It's an unmistakable sight: The bowties, the striped vests, the straw boater hats. And the sound is equally unmistakable: Four-part harmony and songs like "Sweet Adeline."
It's the sight and sound of barbershop singing, which somehow continues to flourish in this age of downloadable music and digitally altered voices. It's been flourishing here on the North Shore since 1948 with the Beverly-based Northshoremen Barbershop Chorus.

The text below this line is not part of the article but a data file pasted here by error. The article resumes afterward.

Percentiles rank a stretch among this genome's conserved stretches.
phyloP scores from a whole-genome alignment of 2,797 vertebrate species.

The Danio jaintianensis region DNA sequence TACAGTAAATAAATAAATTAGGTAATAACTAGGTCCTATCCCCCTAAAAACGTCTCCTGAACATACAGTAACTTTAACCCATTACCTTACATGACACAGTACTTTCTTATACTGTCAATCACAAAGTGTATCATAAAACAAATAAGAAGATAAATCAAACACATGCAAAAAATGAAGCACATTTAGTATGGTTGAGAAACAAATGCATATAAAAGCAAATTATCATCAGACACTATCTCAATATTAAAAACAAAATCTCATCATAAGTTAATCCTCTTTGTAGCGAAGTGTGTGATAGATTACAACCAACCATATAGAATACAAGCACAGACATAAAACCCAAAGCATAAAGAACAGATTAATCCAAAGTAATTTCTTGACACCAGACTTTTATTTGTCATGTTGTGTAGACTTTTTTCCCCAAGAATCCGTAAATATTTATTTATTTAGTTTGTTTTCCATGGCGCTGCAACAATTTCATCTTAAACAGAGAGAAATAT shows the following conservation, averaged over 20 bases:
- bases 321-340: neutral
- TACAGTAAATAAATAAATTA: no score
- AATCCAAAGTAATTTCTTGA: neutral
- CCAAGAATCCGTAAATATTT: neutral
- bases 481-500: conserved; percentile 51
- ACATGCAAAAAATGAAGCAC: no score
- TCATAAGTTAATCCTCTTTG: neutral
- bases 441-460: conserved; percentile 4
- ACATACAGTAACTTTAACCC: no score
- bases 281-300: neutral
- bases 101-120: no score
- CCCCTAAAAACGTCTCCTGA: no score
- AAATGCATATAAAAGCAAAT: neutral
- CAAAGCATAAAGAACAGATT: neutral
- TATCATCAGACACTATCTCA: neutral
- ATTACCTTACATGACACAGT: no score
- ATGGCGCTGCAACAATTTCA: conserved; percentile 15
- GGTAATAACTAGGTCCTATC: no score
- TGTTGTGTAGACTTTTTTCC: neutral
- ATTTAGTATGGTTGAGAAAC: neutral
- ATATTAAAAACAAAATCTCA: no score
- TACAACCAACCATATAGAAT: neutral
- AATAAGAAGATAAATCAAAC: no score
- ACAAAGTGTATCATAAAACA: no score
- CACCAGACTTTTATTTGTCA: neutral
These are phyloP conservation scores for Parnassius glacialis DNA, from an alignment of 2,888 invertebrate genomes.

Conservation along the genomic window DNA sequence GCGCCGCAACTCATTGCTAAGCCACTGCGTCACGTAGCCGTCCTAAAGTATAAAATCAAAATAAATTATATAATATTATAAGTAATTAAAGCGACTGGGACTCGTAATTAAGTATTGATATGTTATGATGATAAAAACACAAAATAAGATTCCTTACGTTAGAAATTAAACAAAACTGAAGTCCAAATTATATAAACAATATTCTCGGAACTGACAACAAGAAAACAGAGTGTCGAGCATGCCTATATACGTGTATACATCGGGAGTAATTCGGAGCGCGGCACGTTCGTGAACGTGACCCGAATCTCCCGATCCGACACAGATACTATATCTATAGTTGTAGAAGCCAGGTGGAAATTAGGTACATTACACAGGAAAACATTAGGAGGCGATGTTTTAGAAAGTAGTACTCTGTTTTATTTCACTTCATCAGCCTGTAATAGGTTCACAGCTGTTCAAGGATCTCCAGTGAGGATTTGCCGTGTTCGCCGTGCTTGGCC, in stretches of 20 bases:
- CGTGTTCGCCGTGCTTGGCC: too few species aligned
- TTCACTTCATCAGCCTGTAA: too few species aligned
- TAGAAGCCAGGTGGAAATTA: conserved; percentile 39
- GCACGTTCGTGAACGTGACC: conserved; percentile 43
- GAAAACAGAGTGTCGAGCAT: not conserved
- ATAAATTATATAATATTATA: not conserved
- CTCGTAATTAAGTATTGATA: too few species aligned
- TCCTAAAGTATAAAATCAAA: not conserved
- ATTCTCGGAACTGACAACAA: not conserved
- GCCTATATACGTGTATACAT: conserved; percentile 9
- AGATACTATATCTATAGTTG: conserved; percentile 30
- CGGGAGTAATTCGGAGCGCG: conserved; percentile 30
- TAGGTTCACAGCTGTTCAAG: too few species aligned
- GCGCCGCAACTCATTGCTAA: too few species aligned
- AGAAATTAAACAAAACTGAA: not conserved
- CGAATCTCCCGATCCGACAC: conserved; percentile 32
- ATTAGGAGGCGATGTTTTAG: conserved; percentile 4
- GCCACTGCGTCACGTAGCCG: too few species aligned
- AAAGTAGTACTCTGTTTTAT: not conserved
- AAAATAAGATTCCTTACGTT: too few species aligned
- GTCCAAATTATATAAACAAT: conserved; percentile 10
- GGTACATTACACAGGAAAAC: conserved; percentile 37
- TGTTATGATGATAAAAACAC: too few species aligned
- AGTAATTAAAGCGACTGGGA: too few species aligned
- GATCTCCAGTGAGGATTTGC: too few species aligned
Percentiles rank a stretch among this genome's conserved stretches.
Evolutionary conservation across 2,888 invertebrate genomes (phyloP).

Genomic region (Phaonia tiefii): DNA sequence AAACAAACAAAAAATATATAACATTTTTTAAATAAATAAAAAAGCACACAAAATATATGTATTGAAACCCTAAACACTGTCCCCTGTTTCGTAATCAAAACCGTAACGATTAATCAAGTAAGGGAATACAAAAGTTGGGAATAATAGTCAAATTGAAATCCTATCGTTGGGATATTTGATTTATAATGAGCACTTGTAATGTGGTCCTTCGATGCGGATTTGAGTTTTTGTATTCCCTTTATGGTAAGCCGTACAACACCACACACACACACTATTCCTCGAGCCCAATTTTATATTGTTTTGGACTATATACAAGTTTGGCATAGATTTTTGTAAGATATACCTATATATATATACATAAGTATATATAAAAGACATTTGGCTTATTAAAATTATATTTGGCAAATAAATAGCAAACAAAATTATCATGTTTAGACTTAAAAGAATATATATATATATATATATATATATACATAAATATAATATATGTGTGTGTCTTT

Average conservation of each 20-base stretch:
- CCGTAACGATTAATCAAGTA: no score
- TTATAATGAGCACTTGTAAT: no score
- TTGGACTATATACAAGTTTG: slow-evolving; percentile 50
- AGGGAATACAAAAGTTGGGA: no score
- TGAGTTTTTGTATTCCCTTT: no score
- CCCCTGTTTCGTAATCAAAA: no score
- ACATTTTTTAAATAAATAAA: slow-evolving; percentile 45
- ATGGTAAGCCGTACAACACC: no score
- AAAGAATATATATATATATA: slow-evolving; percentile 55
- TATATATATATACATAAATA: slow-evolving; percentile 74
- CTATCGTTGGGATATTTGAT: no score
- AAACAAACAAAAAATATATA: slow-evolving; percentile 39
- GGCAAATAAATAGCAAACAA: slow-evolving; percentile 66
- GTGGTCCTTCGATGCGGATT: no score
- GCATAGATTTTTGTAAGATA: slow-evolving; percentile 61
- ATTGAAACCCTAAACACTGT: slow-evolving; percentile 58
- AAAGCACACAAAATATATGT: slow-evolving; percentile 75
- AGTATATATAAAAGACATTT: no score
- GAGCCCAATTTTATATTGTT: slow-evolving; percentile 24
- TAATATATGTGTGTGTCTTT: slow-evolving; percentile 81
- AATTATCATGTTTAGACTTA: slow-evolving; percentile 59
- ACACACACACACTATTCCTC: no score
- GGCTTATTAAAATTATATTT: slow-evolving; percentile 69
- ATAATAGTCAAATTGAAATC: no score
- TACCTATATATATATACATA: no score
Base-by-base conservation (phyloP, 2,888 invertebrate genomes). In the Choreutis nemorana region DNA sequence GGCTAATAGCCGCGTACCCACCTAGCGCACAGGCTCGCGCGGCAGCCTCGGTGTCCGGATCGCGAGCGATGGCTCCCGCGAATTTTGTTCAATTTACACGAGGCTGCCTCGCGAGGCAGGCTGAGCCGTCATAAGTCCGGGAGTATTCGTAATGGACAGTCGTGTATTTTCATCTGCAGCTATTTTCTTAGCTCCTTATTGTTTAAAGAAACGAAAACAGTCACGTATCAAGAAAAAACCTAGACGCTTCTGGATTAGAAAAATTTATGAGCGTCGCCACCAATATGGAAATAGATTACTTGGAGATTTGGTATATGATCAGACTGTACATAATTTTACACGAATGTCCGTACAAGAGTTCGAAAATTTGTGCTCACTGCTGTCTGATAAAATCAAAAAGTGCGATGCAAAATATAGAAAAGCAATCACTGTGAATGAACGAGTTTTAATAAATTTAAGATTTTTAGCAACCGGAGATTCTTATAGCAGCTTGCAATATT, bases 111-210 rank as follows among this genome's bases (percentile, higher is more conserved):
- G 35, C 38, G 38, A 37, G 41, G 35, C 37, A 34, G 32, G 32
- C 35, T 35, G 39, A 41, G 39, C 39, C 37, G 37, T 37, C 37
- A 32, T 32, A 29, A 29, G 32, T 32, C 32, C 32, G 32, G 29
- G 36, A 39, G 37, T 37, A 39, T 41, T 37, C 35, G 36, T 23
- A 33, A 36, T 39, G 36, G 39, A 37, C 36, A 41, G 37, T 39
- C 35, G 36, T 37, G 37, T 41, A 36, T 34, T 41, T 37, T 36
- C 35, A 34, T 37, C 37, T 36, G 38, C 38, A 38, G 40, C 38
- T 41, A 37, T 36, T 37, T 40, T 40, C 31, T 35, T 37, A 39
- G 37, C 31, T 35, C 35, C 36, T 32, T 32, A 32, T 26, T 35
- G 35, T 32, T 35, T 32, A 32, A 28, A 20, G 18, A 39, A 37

Barbershop-style music is one of only "two art forms that are truly American," says 75-year-old singer Jack Dowd of Salem, Mass., who is one of the group's vice presidents. The Northshore Men are a member-organization of the Barbershop Harmony Society, a worldwide organization that was founded in 1938, and is the largest all-male a capella singing organization in the world.